Scientists have figured out how to accurately trace a 3D-printed object to the machine it came from.
The advancement, which the researchers call PrinTracker, could ultimately help law enforcement and intelligence agencies track the origin of 3D-printed guns, counterfeit products, and other goods.
“3D printing has many wonderful uses, but it’s also a counterfeiter’s dream. Even more concerning, it has the potential to make firearms more readily available to people who are not allowed to possess them,” says lead author Wenyao Xu, associate professor of computer science and engineering at the University at Buffalo’s School of Engineering and Applied Sciences.
To understand the method, it’s helpful to know how 3D printers work. Like a common inkjet printer, 3D printers move back-and-forth while “printing” an object. Instead of ink, a nozzle discharges a filament, such as plastic, in layers until a three-dimensional object forms.
Each layer of a 3D-printed object contains tiny wrinkle—usually measured in submillimeters—called in-fill patterns. These patterns are supposed to be uniform.
However, the printer’s model type, filament, nozzle size, and other factors cause slight imperfections in the patterns. The result is an object that does not match its design plan.
For example, the printer is ordered to create an object with half-millimeter in-fill patterns. But the actual object has patterns that vary 5 to 10 percent from the design plan. Like our fingerprints, these patterns are unique and repeatable. As a result, scientists can trace them back to the 3D printer.
99.8 percent accuracy
“3D printers are built to be the same. But there are slight variations in their hardware created during the manufacturing process that lead to unique, inevitable and unchangeable patterns in every object they print,” Xu says.
To test the system, researchers created five door keys each from 14 common 3D printers—10 fused deposition modeling (FDM) printers and four stereolithography (SLA) printers.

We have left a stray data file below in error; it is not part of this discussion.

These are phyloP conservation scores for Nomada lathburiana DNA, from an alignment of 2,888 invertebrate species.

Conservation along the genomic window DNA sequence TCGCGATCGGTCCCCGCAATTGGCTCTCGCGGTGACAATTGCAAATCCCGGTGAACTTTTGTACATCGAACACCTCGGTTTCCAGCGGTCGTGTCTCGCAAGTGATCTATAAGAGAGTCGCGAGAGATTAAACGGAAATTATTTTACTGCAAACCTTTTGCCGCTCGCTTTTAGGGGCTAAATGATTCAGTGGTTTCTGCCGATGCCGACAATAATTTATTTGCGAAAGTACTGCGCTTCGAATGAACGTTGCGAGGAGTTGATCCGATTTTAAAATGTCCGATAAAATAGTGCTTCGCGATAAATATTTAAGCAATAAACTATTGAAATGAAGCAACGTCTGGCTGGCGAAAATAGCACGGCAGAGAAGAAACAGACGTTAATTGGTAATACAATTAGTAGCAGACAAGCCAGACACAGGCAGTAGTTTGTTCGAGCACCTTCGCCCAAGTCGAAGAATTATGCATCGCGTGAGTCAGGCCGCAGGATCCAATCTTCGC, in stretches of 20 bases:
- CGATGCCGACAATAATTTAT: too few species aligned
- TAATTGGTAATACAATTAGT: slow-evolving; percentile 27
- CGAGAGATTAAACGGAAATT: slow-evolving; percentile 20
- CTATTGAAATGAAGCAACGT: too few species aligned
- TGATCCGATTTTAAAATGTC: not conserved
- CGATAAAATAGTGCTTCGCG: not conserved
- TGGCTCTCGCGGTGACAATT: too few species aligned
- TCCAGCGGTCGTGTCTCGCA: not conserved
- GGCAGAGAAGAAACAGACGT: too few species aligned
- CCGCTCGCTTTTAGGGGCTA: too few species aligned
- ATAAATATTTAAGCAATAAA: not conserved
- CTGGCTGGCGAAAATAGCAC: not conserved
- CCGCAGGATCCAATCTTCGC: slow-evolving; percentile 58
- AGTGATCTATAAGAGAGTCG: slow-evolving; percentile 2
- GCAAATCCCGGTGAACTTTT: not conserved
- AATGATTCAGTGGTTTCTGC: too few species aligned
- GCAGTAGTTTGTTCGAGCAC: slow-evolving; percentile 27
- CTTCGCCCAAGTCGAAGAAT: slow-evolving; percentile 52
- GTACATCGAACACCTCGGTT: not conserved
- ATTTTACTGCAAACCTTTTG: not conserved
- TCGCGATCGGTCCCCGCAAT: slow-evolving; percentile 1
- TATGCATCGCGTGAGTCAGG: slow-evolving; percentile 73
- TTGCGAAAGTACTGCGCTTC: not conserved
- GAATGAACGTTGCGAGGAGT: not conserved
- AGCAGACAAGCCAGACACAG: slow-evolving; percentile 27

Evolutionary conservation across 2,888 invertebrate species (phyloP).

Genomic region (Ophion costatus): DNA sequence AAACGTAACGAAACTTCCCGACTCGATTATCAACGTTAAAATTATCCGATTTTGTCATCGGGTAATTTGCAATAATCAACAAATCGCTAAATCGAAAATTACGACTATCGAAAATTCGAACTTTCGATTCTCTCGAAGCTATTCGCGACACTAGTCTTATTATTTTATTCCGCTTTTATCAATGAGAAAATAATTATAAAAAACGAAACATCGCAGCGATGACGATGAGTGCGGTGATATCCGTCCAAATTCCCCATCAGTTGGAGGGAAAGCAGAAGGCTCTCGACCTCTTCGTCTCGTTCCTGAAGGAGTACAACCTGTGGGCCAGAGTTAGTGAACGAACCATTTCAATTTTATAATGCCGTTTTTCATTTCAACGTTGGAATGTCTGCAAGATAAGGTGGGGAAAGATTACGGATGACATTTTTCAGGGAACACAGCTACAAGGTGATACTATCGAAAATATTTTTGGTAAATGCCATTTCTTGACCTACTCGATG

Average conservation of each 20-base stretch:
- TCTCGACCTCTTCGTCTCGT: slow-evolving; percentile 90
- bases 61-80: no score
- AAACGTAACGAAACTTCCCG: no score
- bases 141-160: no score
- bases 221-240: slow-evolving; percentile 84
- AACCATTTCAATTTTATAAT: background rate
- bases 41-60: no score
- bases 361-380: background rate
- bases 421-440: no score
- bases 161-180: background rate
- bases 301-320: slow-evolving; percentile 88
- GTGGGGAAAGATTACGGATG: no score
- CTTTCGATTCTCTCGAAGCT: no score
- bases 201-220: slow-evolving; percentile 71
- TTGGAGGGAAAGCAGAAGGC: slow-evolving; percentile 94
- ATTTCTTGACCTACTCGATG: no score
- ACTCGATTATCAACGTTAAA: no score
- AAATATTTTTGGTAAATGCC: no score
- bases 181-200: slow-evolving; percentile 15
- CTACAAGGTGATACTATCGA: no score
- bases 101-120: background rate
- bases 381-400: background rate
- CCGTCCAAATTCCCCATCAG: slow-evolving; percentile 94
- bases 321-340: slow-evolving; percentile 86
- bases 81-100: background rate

With a common scanner, they created digital images of each key. From there, they enhanced and filtered each image, identifying elements of the in-fill pattern. They then developed an algorithm to align and calculate the variations of each key to verify the authenticity of the fingerprint.
Having created a fingerprint database of the 14 3D printers, the researchers were able to match the key to its printer 99.8 percent of the time.
When they ran a separate series of tests 10 months later to determine if additional use of the printers would affect PrinTracker’s ability to match objects to their machine of origin, the results were the same.
The team also ran experiments involving keys damaged in various ways to obscure their identity. PrinTracker was 92 percent accurate in these tests.
The technology is similar to the ability to identify the source of paper documents, a practice law enforcement agencies, printer companies, and other organizations have used for decades. While the experiments did not involve counterfeit goods or firearms, PrinTracker can trace any 3D-printed object to its printer, Xu says.
“We’ve demonstrated that PrinTracker is an effective, robust, and reliable way that law enforcement agencies, as well as businesses concerned about intellectual property, can trace the origin of 3D-printed goods,” he says.
The researchers presented their paper at the Association for Computing Machinery’s Conference on Computer and Communications Security. Additional coauthors are from Rutgers University and Northeastern University.
Source: University at Buffalo